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Tuesday, April 16, 2019

The Name of Jesus – Controversy or Proper Translation?

There’s a lot of nonsense going around today regarding the name of Jesus. Some even say that the name Jesus is pagan, in an odd reference to the Greek god, Zeus, of all things. Others say that you must pronounce His name correctly or He won’t even hear your prayers. I say HOOEY on all counts!
The confusion comes in because a lot of Christians, including pastors or teachers, are like parrots – and lazy parrots at that - they hear something or read something and go off half-cocked, repeating it as if it’s Gospel, without ever consulting scripture or doing any research of their own to prove or disprove what they end up propagating as truth.
Begin at the Beguine (or in this case, the earliest writings in Hebrew and Greek)
Let’s start with the basics. Jesus’ given name was actually Joshua. The Hebrew pronunciation of the name Joshua is ‘Yeh-HO-shu-wah’. It’s not a far leap from ‘Yeh-HO-shu-wah’ to Yeshua or Jesus…but how we got there is a very interesting study - and a very simple matter of linguistics. A perfect example of what I’m speaking of is my ex-wife, who was born and raised in Peru and spoke only Spanish throughout our entire 13-year marriage - which is also why I’m fluent in Spanish 😉 Hearing her trying to pronounce my last name, Williams, was something else. You see, there is no real use of ‘W’ in Spanish or its root, Latin. Because of this, she had an impossible time pronouncing her own last name once we were married. I literally spent hours trying to teach her to form the ‘wuh’ sound, for ‘W’ and no matter how hard she tried, it was so foreign to her, she never did get it right. The same is true in many languages. Arabic, for example, has no ‘P’, or even a ‘P’ sound in the language. If you order a Pepsi in an Arabic-speaking country, you’re going to get a ‘Bebsi’ instead. The same was true when converting the root words from other languages to form the English language. Most English words are bastardizations or abbreviated versions of the original root language they came from. We even invented the contraction to save time and effort, so instead of saying “I have”, we omitted the H and A and shortened it to “I’ve”. To someone who’s never seen a contraction, this just doesn’t make any sense at all, which is why the contraction is something that foreign language speakers have a difficult time with in learning English. These exact same issues came about when transliterating original Hebrew texts to Greek and then to English.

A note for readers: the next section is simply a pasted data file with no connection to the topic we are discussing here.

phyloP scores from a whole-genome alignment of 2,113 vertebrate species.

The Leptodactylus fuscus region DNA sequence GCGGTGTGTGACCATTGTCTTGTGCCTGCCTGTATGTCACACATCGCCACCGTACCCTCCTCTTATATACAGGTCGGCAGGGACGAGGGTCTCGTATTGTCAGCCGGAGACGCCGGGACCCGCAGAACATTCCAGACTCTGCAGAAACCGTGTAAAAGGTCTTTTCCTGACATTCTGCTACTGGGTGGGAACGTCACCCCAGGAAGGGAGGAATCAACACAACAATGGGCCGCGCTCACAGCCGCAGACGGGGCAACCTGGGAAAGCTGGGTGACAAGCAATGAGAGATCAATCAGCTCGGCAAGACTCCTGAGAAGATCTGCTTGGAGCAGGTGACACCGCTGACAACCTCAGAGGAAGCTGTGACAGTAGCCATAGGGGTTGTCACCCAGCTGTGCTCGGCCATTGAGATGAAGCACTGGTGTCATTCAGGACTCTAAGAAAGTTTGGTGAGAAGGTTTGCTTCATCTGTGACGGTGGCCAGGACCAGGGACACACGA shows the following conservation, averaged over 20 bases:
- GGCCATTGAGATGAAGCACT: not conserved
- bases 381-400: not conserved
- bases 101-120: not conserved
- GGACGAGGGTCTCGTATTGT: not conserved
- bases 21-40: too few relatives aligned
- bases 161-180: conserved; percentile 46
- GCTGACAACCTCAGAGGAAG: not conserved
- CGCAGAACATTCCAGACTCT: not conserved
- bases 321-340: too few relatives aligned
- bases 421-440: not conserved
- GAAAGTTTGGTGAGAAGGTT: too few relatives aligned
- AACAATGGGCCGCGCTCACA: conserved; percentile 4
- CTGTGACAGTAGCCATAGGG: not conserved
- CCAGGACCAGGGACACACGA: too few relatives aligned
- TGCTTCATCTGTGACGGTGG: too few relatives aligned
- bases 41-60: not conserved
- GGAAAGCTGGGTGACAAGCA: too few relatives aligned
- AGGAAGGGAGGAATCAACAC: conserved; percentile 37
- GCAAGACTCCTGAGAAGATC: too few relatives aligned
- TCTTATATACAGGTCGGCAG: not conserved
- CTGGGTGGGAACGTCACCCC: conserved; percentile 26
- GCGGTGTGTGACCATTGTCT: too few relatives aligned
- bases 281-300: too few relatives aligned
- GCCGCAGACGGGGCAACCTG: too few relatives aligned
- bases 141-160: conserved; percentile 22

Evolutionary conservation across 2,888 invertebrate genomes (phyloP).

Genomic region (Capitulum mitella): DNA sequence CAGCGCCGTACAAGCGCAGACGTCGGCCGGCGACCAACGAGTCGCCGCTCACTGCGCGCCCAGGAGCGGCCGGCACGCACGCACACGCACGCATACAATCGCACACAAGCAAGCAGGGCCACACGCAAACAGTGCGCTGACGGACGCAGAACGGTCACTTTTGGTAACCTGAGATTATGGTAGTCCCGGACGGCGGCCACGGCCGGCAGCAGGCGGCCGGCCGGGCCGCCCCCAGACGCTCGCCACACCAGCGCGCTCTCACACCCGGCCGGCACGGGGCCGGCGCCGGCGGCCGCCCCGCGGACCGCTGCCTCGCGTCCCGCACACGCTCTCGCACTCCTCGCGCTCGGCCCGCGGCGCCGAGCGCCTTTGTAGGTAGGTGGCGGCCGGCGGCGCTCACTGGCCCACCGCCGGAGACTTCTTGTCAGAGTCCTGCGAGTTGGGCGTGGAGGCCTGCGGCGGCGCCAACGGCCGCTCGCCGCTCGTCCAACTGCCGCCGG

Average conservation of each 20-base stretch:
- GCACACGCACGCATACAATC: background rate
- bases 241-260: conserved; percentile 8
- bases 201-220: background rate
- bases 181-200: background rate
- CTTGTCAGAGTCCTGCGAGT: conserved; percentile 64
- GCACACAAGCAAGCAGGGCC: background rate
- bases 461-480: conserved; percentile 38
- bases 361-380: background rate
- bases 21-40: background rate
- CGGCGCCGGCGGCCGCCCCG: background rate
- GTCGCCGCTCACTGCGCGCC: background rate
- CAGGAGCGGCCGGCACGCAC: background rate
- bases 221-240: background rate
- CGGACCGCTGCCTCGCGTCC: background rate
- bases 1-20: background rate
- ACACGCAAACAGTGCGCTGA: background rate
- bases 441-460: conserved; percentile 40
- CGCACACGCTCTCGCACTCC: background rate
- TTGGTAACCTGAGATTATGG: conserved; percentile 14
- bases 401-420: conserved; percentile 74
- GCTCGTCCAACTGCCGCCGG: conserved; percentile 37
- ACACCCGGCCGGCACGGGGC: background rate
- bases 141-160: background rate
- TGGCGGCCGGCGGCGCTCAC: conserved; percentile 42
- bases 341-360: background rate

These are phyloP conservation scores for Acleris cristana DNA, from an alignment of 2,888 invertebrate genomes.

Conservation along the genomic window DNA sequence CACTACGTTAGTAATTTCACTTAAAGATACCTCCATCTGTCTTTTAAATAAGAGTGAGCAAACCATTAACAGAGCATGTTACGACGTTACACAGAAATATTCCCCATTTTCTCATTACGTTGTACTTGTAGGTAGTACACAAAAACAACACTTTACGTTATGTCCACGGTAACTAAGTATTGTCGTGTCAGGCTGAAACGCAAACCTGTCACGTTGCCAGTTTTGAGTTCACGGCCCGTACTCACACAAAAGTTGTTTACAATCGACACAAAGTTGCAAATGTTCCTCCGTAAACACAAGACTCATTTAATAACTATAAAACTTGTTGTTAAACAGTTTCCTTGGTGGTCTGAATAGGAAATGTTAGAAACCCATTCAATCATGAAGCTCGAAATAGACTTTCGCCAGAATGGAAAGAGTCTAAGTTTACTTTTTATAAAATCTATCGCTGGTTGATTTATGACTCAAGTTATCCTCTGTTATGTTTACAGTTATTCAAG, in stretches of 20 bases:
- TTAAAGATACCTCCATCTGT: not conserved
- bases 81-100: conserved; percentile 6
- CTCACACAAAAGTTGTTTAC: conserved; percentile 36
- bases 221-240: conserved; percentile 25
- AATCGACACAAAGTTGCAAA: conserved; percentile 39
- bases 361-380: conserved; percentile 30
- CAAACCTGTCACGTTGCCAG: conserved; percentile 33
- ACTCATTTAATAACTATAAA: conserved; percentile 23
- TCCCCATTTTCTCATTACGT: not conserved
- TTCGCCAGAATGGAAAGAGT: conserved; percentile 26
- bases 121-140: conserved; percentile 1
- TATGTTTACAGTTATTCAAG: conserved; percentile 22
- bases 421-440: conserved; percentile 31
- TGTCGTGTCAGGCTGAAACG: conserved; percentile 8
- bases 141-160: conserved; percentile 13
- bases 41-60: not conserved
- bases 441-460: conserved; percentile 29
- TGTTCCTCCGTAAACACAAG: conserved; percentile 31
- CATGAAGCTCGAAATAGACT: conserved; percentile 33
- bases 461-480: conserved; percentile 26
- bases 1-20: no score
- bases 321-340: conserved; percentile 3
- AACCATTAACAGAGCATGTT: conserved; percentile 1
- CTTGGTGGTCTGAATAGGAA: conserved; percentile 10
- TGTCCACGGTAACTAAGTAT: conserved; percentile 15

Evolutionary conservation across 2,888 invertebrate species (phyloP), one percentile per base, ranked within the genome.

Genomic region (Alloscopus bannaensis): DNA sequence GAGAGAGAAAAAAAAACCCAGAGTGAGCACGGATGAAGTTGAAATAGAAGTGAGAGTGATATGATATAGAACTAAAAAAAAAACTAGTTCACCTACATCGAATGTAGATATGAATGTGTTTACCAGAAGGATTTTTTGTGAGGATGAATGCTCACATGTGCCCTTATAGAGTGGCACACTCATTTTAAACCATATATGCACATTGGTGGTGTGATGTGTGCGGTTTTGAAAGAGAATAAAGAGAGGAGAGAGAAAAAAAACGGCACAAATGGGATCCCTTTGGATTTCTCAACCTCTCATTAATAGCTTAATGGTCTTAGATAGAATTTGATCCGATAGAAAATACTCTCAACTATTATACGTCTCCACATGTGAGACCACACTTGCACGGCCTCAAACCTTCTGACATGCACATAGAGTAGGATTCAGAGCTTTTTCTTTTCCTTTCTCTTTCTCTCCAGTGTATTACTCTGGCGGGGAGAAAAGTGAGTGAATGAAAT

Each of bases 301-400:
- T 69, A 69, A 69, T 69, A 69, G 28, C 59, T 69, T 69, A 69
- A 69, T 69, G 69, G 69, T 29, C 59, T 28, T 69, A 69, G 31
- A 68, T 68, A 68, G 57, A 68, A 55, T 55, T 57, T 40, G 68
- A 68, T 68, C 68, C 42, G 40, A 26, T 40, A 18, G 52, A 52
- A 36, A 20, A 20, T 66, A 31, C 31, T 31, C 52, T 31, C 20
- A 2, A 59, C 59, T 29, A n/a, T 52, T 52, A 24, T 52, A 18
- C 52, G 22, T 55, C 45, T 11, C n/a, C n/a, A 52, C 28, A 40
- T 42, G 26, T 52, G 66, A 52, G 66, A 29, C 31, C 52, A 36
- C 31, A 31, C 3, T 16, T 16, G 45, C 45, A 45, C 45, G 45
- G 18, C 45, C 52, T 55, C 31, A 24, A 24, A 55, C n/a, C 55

Transliterating Hebrew to Greek
The first step in arriving at the English was converting scriptural Hebrew, first to Greek, which was common all over the Middle East, and then to English so that King James (and the rest of us) could have a Bible. In Greek, there is no ‘H’, or an equivalent sound-like letter found in the middle of a word in Greek. This automatically eliminated the ‘HO’ in ‘Yeh-HO-shu-wah’, in pronouncing the name Joshua. The second issue is that there is no ‘sh’ sound in Greek at all. The closest that Greek can come is the letter Sigma, which is equivalent to the English ‘s’. The final obstacle that early transliterates had was the guttural ‘uh’ sound, as in the ending of ‘Yeh-HO-shu-wah’. This also doesn’t exist in Greek. By process of elimination, quite literally, the only choice they had was to reduce or shorten ‘Yeh-HO-shu-wah’ to ‘Ye-sus’, pronounced ‘Yay-sus’, with the ‘sus’ sounding the same as the Seuss in Dr. Seuss. Now stop for a minute to remember that we are simply transliterating the actual given name of Jesus, Joshua (Yeh-HO-shu-wah), to Greek.